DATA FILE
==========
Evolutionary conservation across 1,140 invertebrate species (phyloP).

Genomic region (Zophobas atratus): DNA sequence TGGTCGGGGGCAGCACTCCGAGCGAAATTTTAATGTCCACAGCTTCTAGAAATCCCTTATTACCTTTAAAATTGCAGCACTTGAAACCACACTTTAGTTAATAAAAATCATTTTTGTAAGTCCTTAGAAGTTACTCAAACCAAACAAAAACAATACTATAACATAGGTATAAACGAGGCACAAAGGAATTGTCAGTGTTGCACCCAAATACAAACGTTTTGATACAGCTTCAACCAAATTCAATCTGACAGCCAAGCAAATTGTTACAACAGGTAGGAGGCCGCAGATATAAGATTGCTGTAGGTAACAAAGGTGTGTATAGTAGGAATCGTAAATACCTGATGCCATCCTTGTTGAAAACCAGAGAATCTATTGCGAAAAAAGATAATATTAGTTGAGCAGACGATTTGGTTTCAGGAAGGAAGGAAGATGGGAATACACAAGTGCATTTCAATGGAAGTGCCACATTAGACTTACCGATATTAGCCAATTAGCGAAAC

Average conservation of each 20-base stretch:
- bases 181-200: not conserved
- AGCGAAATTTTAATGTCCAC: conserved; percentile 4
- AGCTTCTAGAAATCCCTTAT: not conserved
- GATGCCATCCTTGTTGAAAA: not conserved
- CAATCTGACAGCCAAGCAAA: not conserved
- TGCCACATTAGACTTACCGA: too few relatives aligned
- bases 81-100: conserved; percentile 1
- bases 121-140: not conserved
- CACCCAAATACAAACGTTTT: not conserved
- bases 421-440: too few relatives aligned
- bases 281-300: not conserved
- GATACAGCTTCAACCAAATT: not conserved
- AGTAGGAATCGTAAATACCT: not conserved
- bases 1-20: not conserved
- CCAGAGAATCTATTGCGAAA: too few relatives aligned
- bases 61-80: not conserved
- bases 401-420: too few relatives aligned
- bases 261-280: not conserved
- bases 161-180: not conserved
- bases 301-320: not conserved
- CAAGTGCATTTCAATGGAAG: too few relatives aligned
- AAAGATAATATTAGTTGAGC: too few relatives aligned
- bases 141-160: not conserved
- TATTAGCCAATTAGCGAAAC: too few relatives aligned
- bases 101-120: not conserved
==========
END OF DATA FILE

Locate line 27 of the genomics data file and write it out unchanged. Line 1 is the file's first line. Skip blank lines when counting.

- TATTAGCCAATTAGCGAAAC: too few relatives aligned